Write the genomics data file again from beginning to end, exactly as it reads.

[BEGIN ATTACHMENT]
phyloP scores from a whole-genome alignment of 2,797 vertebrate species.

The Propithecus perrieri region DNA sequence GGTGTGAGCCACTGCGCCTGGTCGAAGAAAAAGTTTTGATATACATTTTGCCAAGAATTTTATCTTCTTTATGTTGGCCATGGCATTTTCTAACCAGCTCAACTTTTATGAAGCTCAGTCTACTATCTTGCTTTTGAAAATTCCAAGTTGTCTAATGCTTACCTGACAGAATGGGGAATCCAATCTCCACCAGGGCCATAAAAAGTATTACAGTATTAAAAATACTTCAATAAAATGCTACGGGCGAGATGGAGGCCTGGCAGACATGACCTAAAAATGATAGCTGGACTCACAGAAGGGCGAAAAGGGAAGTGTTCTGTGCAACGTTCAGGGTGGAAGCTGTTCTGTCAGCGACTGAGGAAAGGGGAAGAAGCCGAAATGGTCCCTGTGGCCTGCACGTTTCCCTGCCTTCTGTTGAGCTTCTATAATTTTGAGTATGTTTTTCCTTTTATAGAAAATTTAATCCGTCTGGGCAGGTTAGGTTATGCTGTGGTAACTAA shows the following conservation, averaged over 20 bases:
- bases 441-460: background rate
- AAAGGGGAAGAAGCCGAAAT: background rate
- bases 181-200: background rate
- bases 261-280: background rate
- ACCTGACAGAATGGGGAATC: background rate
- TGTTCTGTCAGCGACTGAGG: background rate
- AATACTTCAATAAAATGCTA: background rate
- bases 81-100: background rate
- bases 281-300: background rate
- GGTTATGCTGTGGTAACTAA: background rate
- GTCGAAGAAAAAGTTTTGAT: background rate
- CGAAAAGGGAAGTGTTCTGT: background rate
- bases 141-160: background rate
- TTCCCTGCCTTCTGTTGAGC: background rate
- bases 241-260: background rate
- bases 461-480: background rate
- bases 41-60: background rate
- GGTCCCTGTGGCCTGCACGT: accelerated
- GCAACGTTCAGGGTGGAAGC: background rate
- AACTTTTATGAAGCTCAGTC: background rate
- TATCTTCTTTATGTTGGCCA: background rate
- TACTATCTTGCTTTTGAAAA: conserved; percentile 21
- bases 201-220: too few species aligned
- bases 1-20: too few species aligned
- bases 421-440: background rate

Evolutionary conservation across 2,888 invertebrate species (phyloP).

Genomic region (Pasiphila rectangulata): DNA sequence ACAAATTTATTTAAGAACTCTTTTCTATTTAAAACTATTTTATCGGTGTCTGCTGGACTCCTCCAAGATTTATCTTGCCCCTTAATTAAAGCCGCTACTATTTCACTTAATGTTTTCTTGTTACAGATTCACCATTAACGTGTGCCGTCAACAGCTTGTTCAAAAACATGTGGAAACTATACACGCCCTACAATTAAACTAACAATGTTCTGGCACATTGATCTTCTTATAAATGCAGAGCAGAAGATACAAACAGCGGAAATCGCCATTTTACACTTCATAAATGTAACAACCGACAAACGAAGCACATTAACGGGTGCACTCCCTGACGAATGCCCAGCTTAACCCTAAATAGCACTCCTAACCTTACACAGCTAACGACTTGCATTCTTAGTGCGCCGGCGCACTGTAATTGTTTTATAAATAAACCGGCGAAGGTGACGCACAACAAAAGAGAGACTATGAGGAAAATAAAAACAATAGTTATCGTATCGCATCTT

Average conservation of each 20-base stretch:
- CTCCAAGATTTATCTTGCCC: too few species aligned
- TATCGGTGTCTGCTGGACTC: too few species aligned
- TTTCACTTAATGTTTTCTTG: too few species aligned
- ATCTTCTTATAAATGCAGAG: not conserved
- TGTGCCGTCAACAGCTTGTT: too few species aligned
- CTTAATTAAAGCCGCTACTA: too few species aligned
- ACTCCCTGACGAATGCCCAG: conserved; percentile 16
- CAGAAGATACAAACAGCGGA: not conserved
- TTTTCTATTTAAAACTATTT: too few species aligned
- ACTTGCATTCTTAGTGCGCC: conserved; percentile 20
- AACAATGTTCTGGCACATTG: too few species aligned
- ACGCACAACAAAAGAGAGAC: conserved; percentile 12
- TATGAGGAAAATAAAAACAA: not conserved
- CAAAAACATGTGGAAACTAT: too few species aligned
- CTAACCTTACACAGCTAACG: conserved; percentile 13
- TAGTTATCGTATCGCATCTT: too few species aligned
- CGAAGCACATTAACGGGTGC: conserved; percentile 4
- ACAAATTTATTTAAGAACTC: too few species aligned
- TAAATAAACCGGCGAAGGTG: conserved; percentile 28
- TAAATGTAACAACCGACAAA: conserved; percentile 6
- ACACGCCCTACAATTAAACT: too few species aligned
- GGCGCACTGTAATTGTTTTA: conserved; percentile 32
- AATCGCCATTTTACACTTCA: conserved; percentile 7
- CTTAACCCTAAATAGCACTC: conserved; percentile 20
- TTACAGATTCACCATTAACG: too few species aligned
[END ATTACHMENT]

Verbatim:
phyloP scores from a whole-genome alignment of 2,797 vertebrate species.

The Propithecus perrieri region DNA sequence GGTGTGAGCCACTGCGCCTGGTCGAAGAAAAAGTTTTGATATACATTTTGCCAAGAATTTTATCTTCTTTATGTTGGCCATGGCATTTTCTAACCAGCTCAACTTTTATGAAGCTCAGTCTACTATCTTGCTTTTGAAAATTCCAAGTTGTCTAATGCTTACCTGACAGAATGGGGAATCCAATCTCCACCAGGGCCATAAAAAGTATTACAGTATTAAAAATACTTCAATAAAATGCTACGGGCGAGATGGAGGCCTGGCAGACATGACCTAAAAATGATAGCTGGACTCACAGAAGGGCGAAAAGGGAAGTGTTCTGTGCAACGTTCAGGGTGGAAGCTGTTCTGTCAGCGACTGAGGAAAGGGGAAGAAGCCGAAATGGTCCCTGTGGCCTGCACGTTTCCCTGCCTTCTGTTGAGCTTCTATAATTTTGAGTATGTTTTTCCTTTTATAGAAAATTTAATCCGTCTGGGCAGGTTAGGTTATGCTGTGGTAACTAA shows the following conservation, averaged over 20 bases:
- bases 441-460: background rate
- AAAGGGGAAGAAGCCGAAAT: background rate
- bases 181-200: background rate
- bases 261-280: background rate
- ACCTGACAGAATGGGGAATC: background rate
- TGTTCTGTCAGCGACTGAGG: background rate
- AATACTTCAATAAAATGCTA: background rate
- bases 81-100: background rate
- bases 281-300: background rate
- GGTTATGCTGTGGTAACTAA: background rate
- GTCGAAGAAAAAGTTTTGAT: background rate
- CGAAAAGGGAAGTGTTCTGT: background rate
- bases 141-160: background rate
- TTCCCTGCCTTCTGTTGAGC: background rate
- bases 241-260: background rate
- bases 461-480: background rate
- bases 41-60: background rate
- GGTCCCTGTGGCCTGCACGT: accelerated
- GCAACGTTCAGGGTGGAAGC: background rate
- AACTTTTATGAAGCTCAGTC: background rate
- TATCTTCTTTATGTTGGCCA: background rate
- TACTATCTTGCTTTTGAAAA: conserved; percentile 21
- bases 201-220: too few species aligned
- bases 1-20: too few species aligned
- bases 421-440: background rate

Evolutionary conservation across 2,888 invertebrate species (phyloP).

Genomic region (Pasiphila rectangulata): DNA sequence ACAAATTTATTTAAGAACTCTTTTCTATTTAAAACTATTTTATCGGTGTCTGCTGGACTCCTCCAAGATTTATCTTGCCCCTTAATTAAAGCCGCTACTATTTCACTTAATGTTTTCTTGTTACAGATTCACCATTAACGTGTGCCGTCAACAGCTTGTTCAAAAACATGTGGAAACTATACACGCCCTACAATTAAACTAACAATGTTCTGGCACATTGATCTTCTTATAAATGCAGAGCAGAAGATACAAACAGCGGAAATCGCCATTTTACACTTCATAAATGTAACAACCGACAAACGAAGCACATTAACGGGTGCACTCCCTGACGAATGCCCAGCTTAACCCTAAATAGCACTCCTAACCTTACACAGCTAACGACTTGCATTCTTAGTGCGCCGGCGCACTGTAATTGTTTTATAAATAAACCGGCGAAGGTGACGCACAACAAAAGAGAGACTATGAGGAAAATAAAAACAATAGTTATCGTATCGCATCTT

Average conservation of each 20-base stretch:
- CTCCAAGATTTATCTTGCCC: too few species aligned
- TATCGGTGTCTGCTGGACTC: too few species aligned
- TTTCACTTAATGTTTTCTTG: too few species aligned
- ATCTTCTTATAAATGCAGAG: not conserved
- TGTGCCGTCAACAGCTTGTT: too few species aligned
- CTTAATTAAAGCCGCTACTA: too few species aligned
- ACTCCCTGACGAATGCCCAG: conserved; percentile 16
- CAGAAGATACAAACAGCGGA: not conserved
- TTTTCTATTTAAAACTATTT: too few species aligned
- ACTTGCATTCTTAGTGCGCC: conserved; percentile 20
- AACAATGTTCTGGCACATTG: too few species aligned
- ACGCACAACAAAAGAGAGAC: conserved; percentile 12
- TATGAGGAAAATAAAAACAA: not conserved
- CAAAAACATGTGGAAACTAT: too few species aligned
- CTAACCTTACACAGCTAACG: conserved; percentile 13
- TAGTTATCGTATCGCATCTT: too few species aligned
- CGAAGCACATTAACGGGTGC: conserved; percentile 4
- ACAAATTTATTTAAGAACTC: too few species aligned
- TAAATAAACCGGCGAAGGTG: conserved; percentile 28
- TAAATGTAACAACCGACAAA: conserved; percentile 6
- ACACGCCCTACAATTAAACT: too few species aligned
- GGCGCACTGTAATTGTTTTA: conserved; percentile 32
- AATCGCCATTTTACACTTCA: conserved; percentile 7
- CTTAACCCTAAATAGCACTC: conserved; percentile 20
- TTACAGATTCACCATTAACG: too few species aligned